The Harvard Club of Miami
 is pleased to share the following invitation from the


Democracy: A Case-Based Webinar Discussion Led by HBS Professor David Moss
Friday, May 11, 2018

Feel like you're back in the classroom! If you want to connect with a small group of fellow HBS alumni in an intimate and thought-provoking conversation followed by a larger discussion with professor Moss, you'll want to sign up for this event.

The HBS Club of South Florida cordially invites you to join Professor David Moss for an in-depth exploration of the past and future of American democracy. This exclusive club event will give you the opportunity to read one of 19 cases featured in his new book, Democracy: A Case Study, a collection of cases focused on pivotal moments throughout American history.

Experience American history anew and come away with a deeper understanding of our democracy's greatest strengths and vulnerabilities as well as its extraordinary resilience over time.

South Florida alumni will meet in small groups to discuss one of David's cases and to prepare for the webinar session with David on May 11, 2018 from noon until 1 pm.

Cases will be provided to participants ahead of time and study groups are expected to convene to discuss the case prior to the discussion with professor Moss on May 11. The club will assist in organizing study groups based on geographic location and, if necessary, will also help with scheduling the study group sessions.

Register by April 13, 2018

$10 for HBS Club Members
$15 for Non-Club Member Alumni
$20 for Non-Alumni

You do not have to be a member of the HBS Club of South Florida to register and attend.

Organizer: Luis Zuluaga, MBA 2001

David Moss - David Moss is the Paul Whiton Cherington Professor at Harvard Business School, where he teaches in the Business, Government, and the International Economy (BGIE) unit. He earned his B.A. from Cornell University and his Ph.D. from Yale. In 1992-1993, he served as a senior economist at Abt Associates. He joined the Harvard Business School faculty in July 1993.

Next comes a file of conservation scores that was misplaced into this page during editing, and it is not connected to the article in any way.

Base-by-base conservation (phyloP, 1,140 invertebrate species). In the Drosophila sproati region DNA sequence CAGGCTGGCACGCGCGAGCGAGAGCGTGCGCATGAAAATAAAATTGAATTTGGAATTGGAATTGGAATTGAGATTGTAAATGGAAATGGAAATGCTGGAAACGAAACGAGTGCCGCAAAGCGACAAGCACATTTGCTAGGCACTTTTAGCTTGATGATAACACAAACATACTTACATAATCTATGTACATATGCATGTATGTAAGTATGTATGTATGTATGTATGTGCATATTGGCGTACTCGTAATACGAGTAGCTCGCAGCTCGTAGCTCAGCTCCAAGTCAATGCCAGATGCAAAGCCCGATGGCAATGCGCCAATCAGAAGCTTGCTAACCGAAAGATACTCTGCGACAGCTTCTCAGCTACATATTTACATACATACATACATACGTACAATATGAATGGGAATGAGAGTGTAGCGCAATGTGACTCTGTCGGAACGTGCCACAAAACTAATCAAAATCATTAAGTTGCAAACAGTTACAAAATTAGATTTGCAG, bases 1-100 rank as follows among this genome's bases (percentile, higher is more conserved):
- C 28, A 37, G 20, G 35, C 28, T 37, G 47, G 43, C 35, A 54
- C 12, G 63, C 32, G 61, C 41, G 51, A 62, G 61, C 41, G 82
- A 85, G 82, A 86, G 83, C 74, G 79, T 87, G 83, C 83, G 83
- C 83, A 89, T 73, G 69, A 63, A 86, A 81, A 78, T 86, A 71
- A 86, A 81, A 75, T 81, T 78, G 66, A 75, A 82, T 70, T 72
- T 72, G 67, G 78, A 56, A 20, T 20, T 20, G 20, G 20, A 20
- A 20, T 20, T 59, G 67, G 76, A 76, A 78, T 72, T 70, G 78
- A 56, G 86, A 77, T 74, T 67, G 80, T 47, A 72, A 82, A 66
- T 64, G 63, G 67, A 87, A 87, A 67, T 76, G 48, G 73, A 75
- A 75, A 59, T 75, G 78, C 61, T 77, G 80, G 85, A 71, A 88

Professor Moss's early research focused on economic policy and especially the government's role as a risk manager. He has published three books on these subjects: Socializing Security: Progressive-Era Economists and the Origins of American Social Policy (Harvard University Press, 1996), which traces the intellectual and institutional origins of the American welfare state; When All Else Fails: Government as the Ultimate Risk Manager (Harvard University Press, 2002), which explores the government's pivotal role as a risk manager in policies ranging from limited liability law to federal disaster relief; and A Concise Guide to Macroeconomics: What Managers, Executives, and Students Need to Know (Harvard Business School Press, 2007), a primer on macroeconomics and macroeconomic policy. In addition to these books, he has authored numerous articles, book chapters, and case studies, mainly in the fields of institutional and policy history, financial history, political economy, and regulation. Over more recent years, Professor Moss has devoted increasing attention to questions concerning government regulation, economic inequality, and democratic governance. One notable article from 2009, "An Ounce of Prevention: Financial Regulation, Moral Hazard, and the End of 'Too Big to Fail'" (Harvard Magazine, Sept-Oct 2009), grew out of his research on financial regulation for the TARP Congressional Oversight Panel. He has also co-edited three volumes on economic regulation since 2009, including most recently Preventing Regulatory Capture: Special Interest Influence and How to Limit It, co-edited with Daniel Carpenter (Cambridge University Press, 2014). Professor Moss's latest book, Democracy: A Case Study (Harvard University Press, 2017), grew out of a course he created for Harvard undergraduates and business school students on the history of American democracy. Both the course and the historical case studies on which it is based are now being brought to high schools as part of the High School Case Method Project, which Professor Moss oversees at Harvard Business School.